When asked, “Why did you get into this business?” few advisors would say, “A passion for distribution options in inherited retirement accounts.”
But taking on the complexity of such accounts will certainly simplify your clients' financial lives, and that probably is why you did get into the business.
First, you need to know (or remember) what you're talking about. So here's a primer on all the different options available to those inheriting IRAs.
Easy = Expensive
Most inheritors of IRAs can, of course, cash out of the accounts as soon as possible, and do with the money what they please.
They will likely not owe any penalties on the withdrawals. But any money withdrawn will likely be considered ordinary income to the beneficiary, and taxed as such.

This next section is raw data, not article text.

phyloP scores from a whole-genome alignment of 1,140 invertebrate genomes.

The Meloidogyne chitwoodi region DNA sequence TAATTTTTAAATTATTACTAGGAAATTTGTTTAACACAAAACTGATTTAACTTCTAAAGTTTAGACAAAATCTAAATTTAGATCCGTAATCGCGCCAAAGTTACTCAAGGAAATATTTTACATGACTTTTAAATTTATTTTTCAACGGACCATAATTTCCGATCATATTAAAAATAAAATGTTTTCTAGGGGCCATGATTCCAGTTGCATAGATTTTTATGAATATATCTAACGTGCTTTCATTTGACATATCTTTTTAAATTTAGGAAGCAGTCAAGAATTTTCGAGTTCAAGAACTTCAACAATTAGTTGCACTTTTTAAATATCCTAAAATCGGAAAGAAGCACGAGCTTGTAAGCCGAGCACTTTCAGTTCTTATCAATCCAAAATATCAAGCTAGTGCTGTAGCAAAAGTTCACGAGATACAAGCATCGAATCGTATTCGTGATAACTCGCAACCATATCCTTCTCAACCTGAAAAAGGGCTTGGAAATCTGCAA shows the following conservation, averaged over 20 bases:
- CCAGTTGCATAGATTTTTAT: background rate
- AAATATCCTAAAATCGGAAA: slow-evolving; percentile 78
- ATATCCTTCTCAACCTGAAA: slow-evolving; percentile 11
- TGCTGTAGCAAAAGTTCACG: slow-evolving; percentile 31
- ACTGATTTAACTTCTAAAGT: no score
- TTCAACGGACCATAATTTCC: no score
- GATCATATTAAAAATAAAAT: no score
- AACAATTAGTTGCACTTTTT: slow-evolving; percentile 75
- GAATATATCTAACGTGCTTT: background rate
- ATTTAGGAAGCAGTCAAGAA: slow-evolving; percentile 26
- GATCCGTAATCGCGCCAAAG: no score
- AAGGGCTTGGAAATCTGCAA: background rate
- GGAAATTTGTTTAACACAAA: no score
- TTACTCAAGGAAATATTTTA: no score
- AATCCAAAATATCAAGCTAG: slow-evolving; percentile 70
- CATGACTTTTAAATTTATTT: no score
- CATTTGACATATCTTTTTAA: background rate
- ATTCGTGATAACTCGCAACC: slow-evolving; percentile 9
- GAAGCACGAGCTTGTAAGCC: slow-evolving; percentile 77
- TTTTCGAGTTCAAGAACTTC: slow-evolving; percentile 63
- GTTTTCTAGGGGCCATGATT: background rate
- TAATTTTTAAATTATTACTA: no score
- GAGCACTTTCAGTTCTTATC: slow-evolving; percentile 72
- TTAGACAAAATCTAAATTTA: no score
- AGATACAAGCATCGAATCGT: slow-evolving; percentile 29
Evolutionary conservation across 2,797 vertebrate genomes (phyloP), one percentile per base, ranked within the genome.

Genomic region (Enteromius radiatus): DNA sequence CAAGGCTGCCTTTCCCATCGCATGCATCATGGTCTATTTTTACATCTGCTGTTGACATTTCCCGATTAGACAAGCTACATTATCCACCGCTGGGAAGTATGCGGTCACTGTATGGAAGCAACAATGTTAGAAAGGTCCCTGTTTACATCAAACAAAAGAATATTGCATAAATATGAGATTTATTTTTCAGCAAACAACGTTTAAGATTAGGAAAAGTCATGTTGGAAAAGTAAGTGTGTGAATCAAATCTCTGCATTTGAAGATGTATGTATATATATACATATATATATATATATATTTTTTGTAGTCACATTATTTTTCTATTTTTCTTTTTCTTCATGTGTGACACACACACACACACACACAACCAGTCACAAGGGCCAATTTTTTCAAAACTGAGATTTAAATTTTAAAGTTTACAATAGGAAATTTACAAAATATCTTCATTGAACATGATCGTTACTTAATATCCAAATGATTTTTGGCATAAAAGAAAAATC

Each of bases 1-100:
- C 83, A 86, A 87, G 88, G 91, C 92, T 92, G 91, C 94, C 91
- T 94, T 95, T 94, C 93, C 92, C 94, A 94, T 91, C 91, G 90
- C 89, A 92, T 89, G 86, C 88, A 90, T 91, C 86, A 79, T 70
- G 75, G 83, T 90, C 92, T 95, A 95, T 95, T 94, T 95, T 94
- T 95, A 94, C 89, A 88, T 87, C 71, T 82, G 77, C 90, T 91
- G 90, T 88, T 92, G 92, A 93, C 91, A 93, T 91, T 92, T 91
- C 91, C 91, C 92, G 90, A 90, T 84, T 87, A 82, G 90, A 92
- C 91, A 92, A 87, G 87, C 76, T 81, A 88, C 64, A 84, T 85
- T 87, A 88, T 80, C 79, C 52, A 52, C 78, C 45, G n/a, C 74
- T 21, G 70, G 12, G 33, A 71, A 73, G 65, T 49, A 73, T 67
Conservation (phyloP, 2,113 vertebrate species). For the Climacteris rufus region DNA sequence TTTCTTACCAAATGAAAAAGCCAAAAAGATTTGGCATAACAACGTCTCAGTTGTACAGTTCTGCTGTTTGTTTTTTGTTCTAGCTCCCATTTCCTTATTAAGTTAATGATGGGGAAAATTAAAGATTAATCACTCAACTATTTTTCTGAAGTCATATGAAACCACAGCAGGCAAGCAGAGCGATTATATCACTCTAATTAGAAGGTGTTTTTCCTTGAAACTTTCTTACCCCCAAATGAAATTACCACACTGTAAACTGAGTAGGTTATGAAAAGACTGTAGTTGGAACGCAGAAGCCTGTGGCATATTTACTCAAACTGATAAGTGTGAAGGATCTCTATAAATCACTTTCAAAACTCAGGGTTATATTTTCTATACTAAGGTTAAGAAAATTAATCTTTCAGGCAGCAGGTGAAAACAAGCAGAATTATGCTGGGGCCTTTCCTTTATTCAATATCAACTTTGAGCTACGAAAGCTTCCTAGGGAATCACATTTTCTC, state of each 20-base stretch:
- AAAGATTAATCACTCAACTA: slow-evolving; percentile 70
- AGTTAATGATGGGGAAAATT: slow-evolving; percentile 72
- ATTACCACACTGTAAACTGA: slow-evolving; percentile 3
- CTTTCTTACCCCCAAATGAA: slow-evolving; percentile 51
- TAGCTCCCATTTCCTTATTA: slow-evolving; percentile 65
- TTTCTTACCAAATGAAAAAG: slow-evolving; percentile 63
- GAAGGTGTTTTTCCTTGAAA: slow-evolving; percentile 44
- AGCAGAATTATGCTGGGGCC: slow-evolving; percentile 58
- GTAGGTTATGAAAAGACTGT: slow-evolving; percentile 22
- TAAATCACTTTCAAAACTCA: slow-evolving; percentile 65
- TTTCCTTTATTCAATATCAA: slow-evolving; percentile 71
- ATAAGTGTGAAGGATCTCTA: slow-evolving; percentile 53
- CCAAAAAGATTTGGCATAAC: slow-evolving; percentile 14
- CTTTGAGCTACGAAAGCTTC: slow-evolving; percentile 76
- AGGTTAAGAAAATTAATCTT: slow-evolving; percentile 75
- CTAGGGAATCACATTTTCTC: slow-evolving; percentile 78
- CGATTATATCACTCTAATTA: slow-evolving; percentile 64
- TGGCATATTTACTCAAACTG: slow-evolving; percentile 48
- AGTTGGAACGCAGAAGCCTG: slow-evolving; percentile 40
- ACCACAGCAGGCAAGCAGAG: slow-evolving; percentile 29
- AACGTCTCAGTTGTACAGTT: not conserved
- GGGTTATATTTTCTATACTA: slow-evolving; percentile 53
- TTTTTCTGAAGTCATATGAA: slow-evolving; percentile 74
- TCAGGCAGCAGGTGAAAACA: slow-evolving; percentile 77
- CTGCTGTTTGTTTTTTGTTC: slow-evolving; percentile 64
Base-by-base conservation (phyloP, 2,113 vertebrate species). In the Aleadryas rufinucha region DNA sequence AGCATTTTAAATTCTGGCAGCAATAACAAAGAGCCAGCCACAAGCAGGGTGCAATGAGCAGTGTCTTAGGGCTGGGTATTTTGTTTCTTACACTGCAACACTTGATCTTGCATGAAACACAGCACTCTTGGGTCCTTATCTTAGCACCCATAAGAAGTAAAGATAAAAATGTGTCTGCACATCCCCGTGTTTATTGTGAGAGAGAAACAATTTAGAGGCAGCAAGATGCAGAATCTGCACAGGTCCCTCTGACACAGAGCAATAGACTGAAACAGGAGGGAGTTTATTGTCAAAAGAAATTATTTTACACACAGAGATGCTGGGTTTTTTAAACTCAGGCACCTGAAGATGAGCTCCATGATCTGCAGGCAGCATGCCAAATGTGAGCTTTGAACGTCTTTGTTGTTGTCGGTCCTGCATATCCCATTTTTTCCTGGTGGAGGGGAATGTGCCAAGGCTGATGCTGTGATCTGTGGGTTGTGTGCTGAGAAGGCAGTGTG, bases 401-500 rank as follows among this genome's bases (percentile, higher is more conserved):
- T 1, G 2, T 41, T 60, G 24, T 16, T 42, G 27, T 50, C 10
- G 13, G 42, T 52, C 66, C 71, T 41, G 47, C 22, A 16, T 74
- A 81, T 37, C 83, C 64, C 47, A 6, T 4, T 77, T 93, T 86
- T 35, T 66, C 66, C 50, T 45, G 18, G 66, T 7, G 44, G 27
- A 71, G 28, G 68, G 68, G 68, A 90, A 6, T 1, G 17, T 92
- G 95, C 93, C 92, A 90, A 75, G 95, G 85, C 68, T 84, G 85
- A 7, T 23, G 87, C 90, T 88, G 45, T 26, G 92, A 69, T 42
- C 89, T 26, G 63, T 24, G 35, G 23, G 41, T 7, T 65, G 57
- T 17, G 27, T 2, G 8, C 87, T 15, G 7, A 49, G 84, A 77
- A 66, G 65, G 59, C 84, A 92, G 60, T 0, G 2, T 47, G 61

The cut that goes toward taxes will be especially onerous if the beneficiary is still working, and/or has taxable income from other sources (such as a pension, or Social Security).
IRA beneficiaries taking the money sooner instead of later can mitigate the tax damage by splitting withdrawals between two consecutive calendar/tax years, which might keep the inheritors in a lower marginal bracket overall.
But those who don't necessarily need the money now may be able to save a lot more in taxes by spreading the withdrawals out over a lot more years.
If the surviving spouse is the sole beneficiary, she can move the account tax-free into an IRA in her own name. Then the required minimum withdrawals (RMDs) will be calculated as if the IRA were always hers, and therefore upon her life expectancy.